MSU freshmen Marcus Bingham, Thomas Kithier have long way to go

Matt Charboneau
The Detroit News
Tom Izzo gets the attention of freshman big man Marcus Bingham in the first half Wednesday.

East Lansing — Frontcourt depth wouldn’t have fallen under a strength for Michigan State in any preseason magazine.

After having all sorts of options up front last season, the Spartans entered the 2018-19 season relying heavily on Nick Ward and Xavier Tillman with some help from the versatile Kenny Goins. After that, any depth would be lacking significantly in the experience department.

So, when Ward went down with an ankle injury on Wednesday night in a victory over Louisiana-Monroe, it was a bit of a baptism under fire from freshmen Marcus Bingham Jr. and Thomas Kithier.

“Well, it was a tough game for Marcus because even though he blocked a couple nice shots, those guys are moving so quickly,” Michigan State coach Tom Izzo said. “Thomas figured it out a little bit better, but we're about seven deep right now.

“Thomas has got to improve. Marcus has got to improve. So, you know if we have Nick, it really changes the rotation, but it's probably good that those guys are getting some time to be honest with you. Now is the time to get them some time.”

Whether Ward is ready for No. 11 Michigan State’s matchup with Tennessee Tech at 6 p.m. on Sunday remains to be seen, but odds are the Spartans will play it safe and keep the junior big man on the bench as they get set to head to the Las Vegas Invitational next week with games against No. 20 UCLA and, potentially, No. 7 North Carolina.

That means more minutes for Bingham and Kithier, but the bulk of the responsibility will fall on Tillman and Goins. Each played well in the win over Louisiana-Monroe as Tillman scored 11 points and grabbed 13 rebounds — both career highs — while Goins had a career-best 15 rebounds.

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“I wouldn't say this was a breakout game, but this was a game where coach challenged me to have more of an inside presence,” Tillman said. “I think I responded well, and now I got to keep that in the back of my head and not have to force coach to yell at me, but instead start the game with the mentality that I need to have more of an inside presence.”

The key for Tillman will be to stay on the floor. He committed four fouls on Wednesday which limited him to just more than 18 minutes. It led to some interesting lineups.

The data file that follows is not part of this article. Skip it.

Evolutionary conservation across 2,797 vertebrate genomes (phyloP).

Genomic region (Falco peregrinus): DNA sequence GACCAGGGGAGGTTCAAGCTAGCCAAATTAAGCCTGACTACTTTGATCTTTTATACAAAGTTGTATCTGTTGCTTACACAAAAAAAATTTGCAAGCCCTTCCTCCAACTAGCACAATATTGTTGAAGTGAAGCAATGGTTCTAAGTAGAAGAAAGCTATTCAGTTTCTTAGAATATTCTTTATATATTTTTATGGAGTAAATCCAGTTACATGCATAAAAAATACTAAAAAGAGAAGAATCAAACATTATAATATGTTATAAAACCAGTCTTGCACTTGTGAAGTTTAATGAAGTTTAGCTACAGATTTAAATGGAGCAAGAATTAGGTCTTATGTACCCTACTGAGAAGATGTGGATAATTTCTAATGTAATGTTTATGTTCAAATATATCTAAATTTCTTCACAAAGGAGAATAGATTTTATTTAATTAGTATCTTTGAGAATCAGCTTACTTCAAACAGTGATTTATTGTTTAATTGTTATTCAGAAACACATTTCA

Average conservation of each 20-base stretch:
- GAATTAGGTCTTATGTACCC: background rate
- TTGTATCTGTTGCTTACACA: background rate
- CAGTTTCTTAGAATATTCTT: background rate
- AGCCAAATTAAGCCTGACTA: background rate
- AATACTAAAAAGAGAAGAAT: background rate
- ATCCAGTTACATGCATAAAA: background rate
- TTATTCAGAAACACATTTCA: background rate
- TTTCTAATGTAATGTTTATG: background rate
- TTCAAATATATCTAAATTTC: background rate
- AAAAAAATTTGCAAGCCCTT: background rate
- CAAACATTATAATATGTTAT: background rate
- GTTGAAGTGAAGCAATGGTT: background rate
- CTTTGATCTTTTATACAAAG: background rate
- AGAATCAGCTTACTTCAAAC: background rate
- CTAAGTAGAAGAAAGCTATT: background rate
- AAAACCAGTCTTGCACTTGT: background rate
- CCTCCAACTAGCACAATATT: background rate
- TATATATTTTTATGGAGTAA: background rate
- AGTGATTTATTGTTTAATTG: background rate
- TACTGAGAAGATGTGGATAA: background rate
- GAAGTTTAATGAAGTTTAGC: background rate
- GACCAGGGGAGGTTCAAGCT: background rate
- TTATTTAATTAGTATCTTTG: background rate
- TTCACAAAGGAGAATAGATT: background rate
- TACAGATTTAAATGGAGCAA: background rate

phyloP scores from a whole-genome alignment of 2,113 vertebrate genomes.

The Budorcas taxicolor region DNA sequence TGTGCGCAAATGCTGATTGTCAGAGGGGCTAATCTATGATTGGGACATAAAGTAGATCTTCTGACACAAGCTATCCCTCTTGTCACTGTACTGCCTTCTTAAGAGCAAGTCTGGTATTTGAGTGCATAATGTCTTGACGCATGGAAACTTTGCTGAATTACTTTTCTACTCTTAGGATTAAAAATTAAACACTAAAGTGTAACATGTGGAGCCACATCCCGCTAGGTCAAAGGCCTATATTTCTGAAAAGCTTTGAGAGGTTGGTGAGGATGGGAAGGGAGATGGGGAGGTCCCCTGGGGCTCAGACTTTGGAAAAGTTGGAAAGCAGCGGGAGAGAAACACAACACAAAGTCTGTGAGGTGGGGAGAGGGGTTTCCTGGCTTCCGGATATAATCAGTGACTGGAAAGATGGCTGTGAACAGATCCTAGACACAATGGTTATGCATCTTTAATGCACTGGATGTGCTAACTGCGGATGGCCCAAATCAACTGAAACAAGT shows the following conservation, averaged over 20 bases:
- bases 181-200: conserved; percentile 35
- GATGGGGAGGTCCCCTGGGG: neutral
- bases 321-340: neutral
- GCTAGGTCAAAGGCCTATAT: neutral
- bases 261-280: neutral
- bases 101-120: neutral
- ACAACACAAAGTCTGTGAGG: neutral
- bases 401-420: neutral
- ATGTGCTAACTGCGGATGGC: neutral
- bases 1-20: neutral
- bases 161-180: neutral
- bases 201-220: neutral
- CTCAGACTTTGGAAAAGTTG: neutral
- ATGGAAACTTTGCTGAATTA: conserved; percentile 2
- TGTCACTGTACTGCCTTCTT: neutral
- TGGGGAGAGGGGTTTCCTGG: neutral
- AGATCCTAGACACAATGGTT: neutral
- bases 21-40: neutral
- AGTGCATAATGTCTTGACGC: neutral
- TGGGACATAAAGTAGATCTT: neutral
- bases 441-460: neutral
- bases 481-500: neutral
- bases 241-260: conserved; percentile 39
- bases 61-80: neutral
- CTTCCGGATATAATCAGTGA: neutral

At one point, the 6-foot-7 Goins was playing center, with 6-6 wing Kyle Ahrens playing at the four spot.

I wasn’t conscious about it at all,” Tillman said of his foul trouble. “I didn’t think about it until coach said I had four and I said, ‘Oh.’ I didn’t know. I was just focused on the game. But if the opportunity comes again if Nick gets in foul trouble I’ll be more conscious of it because I know they need me on the court.”

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Even with Tillman and Goins playing well, expect both Bingham and Kithier to get minutes, especially of Ward remains out of the lineup for any length of time.

Bingham, who blocked two quick shots on Wednesday, still needs to add plenty of strength to his 6-10 frame, but he has offensive skill that can help the Spartans. Kithier, too, needs to get stronger, but he can get up and down the floor and rebounds well.

For all of Michigan State’s big men, Wednesday at least offered a glimpse at life without Ward.

“That’s real,” Tillman said. “There are some big games where Nick might be in foul trouble and me Kenny, Thomas and Marky got to step up. Today was the first taste of how it would be if we play without Nick.”

Expect more of the same on Sunday.

Beyond that, the Spartans can only hope they’re ready to fill the void.

Tennessee Tech at Michigan State

Tip-off: 6 p.m. Sunday, Breslin Center, East Lansing

TV/radio: BTN/760

Records: Tennessee Tech 0-3; No. 11 Michigan State 2-1

Outlook: Tennessee Tech is in the midst of a tough road swing, taking on Michigan State two days after playing at North Carolina. … Michigan State has won the previous three meetings, winning at home in 2005, 2010 and 2016. … Tennessee Tech hasn’t played in the NCAA Tournament since 1963 and its last Ohio Valley Conference championship came in 2005.

Twitter: @mattcharboneau